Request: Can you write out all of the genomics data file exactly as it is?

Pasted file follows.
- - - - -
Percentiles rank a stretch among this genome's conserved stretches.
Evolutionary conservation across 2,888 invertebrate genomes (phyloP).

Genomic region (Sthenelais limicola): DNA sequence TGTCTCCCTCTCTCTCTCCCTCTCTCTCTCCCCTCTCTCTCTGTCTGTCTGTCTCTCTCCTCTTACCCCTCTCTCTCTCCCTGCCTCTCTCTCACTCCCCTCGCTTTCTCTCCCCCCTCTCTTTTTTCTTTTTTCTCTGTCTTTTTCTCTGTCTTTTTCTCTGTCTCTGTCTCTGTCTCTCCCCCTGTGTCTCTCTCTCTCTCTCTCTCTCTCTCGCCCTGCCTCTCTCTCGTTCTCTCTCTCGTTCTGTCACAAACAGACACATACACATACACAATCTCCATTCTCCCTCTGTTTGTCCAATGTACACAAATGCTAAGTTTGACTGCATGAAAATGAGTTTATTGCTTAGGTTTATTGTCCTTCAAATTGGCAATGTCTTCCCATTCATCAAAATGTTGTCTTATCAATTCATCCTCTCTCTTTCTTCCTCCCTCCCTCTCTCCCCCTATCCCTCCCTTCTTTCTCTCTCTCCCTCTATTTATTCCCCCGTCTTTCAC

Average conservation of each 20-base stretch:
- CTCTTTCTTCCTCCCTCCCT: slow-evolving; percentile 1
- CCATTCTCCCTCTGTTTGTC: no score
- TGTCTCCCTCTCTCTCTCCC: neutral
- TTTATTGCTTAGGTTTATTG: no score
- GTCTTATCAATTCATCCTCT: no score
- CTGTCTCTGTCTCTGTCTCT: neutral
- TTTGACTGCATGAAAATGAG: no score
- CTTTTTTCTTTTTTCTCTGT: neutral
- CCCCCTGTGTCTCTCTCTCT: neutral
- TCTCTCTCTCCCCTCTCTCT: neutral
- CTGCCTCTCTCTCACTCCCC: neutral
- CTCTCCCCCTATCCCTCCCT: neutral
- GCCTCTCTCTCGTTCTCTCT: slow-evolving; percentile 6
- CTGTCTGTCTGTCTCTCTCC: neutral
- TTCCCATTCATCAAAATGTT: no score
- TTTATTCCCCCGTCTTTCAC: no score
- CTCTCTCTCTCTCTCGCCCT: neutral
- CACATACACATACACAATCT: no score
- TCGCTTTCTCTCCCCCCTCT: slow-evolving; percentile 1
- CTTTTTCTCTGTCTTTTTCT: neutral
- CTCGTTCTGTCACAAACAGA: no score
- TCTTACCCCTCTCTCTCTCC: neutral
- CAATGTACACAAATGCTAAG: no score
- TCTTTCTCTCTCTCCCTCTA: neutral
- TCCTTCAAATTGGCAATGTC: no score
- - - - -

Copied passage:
Percentiles rank a stretch among this genome's conserved stretches.
Evolutionary conservation across 2,888 invertebrate genomes (phyloP).

Genomic region (Sthenelais limicola): DNA sequence TGTCTCCCTCTCTCTCTCCCTCTCTCTCTCCCCTCTCTCTCTGTCTGTCTGTCTCTCTCCTCTTACCCCTCTCTCTCTCCCTGCCTCTCTCTCACTCCCCTCGCTTTCTCTCCCCCCTCTCTTTTTTCTTTTTTCTCTGTCTTTTTCTCTGTCTTTTTCTCTGTCTCTGTCTCTGTCTCTCCCCCTGTGTCTCTCTCTCTCTCTCTCTCTCTCTCGCCCTGCCTCTCTCTCGTTCTCTCTCTCGTTCTGTCACAAACAGACACATACACATACACAATCTCCATTCTCCCTCTGTTTGTCCAATGTACACAAATGCTAAGTTTGACTGCATGAAAATGAGTTTATTGCTTAGGTTTATTGTCCTTCAAATTGGCAATGTCTTCCCATTCATCAAAATGTTGTCTTATCAATTCATCCTCTCTCTTTCTTCCTCCCTCCCTCTCTCCCCCTATCCCTCCCTTCTTTCTCTCTCTCCCTCTATTTATTCCCCCGTCTTTCAC

Average conservation of each 20-base stretch:
- CTCTTTCTTCCTCCCTCCCT: slow-evolving; percentile 1
- CCATTCTCCCTCTGTTTGTC: no score
- TGTCTCCCTCTCTCTCTCCC: neutral
- TTTATTGCTTAGGTTTATTG: no score
- GTCTTATCAATTCATCCTCT: no score
- CTGTCTCTGTCTCTGTCTCT: neutral
- TTTGACTGCATGAAAATGAG: no score
- CTTTTTTCTTTTTTCTCTGT: neutral
- CCCCCTGTGTCTCTCTCTCT: neutral
- TCTCTCTCTCCCCTCTCTCT: neutral
- CTGCCTCTCTCTCACTCCCC: neutral
- CTCTCCCCCTATCCCTCCCT: neutral
- GCCTCTCTCTCGTTCTCTCT: slow-evolving; percentile 6
- CTGTCTGTCTGTCTCTCTCC: neutral
- TTCCCATTCATCAAAATGTT: no score
- TTTATTCCCCCGTCTTTCAC: no score
- CTCTCTCTCTCTCTCGCCCT: neutral
- CACATACACATACACAATCT: no score
- TCGCTTTCTCTCCCCCCTCT: slow-evolving; percentile 1
- CTTTTTCTCTGTCTTTTTCT: neutral
- CTCGTTCTGTCACAAACAGA: no score
- TCTTACCCCTCTCTCTCTCC: neutral
- CAATGTACACAAATGCTAAG: no score
- TCTTTCTCTCTCTCCCTCTA: neutral
- TCCTTCAAATTGGCAATGTC: no score